Singapore Airlines’ long-haul low-cost subsidiary Scoot is introducing an innovative passenger experience with its new Boeing 787-9 Dreamliner — but it’s not one that passengers are going to like.
The 110V/60Hz power outlets on board Scoot’s new aircraft requires payment before economy passengers can charge up. However, most passengers will have to wait until they get on board to find that out, because the only information about it is on the airline’s Wi-Fi and connectivity page.
“In-seat power is available on Scoot’s Boeing 787 Dreamliner fleet. With standard 110V/60Hz charging outlets, you can charge all your gadgets during your flight,” that page says, also helpfully noting that economy customers “may purchase in-seat power outlet access at a small fee of $5 for short-haul flights and $8 for long-haul flights”.
Fortunately for those wishing to splash out a few extra dollars for the roomy premium economy style business class recliners, “ScootBiz customers may enjoy complimentary access to in-seat power outlets on every seat”, adds the airline.
That noise you hear is airline accountants rubbing their hands together in glee across the industry, from the very lowest of LCCs, through airlines offering a basic economy fare, to full service carriers wondering whether they can find a sponsorship deal to turn off the paywall. Monetising the onboard experience has been a significant objective for some time. Witness the frequent inflight connectivity sponsorships, or the advertising on the napkin you receive with your glass of whatever.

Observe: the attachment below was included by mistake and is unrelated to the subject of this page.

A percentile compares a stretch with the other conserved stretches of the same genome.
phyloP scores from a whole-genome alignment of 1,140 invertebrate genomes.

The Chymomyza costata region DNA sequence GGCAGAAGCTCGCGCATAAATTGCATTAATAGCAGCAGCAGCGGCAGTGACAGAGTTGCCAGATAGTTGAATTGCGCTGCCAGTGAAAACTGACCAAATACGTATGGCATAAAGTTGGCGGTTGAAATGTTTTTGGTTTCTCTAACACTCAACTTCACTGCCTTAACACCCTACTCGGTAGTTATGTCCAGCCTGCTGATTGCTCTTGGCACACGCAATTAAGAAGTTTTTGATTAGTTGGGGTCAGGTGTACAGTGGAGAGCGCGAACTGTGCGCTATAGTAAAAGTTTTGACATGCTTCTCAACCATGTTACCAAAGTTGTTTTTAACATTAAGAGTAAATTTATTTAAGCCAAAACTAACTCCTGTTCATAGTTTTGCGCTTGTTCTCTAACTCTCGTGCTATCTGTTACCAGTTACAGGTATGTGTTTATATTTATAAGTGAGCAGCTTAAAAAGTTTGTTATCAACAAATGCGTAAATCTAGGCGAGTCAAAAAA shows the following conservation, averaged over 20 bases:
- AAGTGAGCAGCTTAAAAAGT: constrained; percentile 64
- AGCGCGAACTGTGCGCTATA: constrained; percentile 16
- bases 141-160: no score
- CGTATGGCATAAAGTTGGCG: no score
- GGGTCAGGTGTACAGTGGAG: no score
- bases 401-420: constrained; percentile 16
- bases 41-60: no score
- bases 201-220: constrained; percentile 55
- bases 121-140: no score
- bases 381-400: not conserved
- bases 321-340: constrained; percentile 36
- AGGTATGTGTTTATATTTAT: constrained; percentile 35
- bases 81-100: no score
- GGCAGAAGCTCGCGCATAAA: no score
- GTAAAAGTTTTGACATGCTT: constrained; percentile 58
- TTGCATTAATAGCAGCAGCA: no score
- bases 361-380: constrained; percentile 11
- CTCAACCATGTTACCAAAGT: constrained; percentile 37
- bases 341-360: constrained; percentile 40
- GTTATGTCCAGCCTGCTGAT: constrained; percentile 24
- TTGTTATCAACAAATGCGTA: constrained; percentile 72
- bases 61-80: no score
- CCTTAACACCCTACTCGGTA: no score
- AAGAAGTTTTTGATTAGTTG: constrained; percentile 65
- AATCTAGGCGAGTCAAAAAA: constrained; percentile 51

Cellphone maker Samsung recently bought advertising space on the wall next to airport toilets to advertise the battery life of its latest phones. You won’t need to spend time hanging around here, the message said.
The technology to charge for onboard power, however, has been circling the passenger experience world for some time. Phitek, the company in the news recently for its MagSafe-style airline audio headphones (no more snapping off the pin in the socket), was at the APEX Expo in Anaheim last September offering airlines a system that would allow them to vary the amperage provided via their USB slots. See this video.
In theory, passengers could be offered a trickle for free, enabling them to keep a personal electronic device charged, but for anything that would work on one of the newer, larger, more power-hungry devices a fee would be charged.
The question, though, is whether charging to use the plugs that are right there is enough of quite literally being nickeled-and-dimed to make ancillary revenue departments flinch. It certainly fails “would people be outraged on the Internet” test that a PR-savvy airline would run, not least because it isn’t really managing scarcity. Yes, devices drawing more power than others can create issues with row-by-row power management, but no airline is suggesting that paying for power shuts off the juice to the rest of the row.
But for an airline like Scoot, with its unabashedly low-cost identity plus enough ‘we charge for everything’ brand equity — and enough points of difference from full service airlines to be able to charge without perhaps alienating repeat passengers — pay-to-play power might be the next big thing.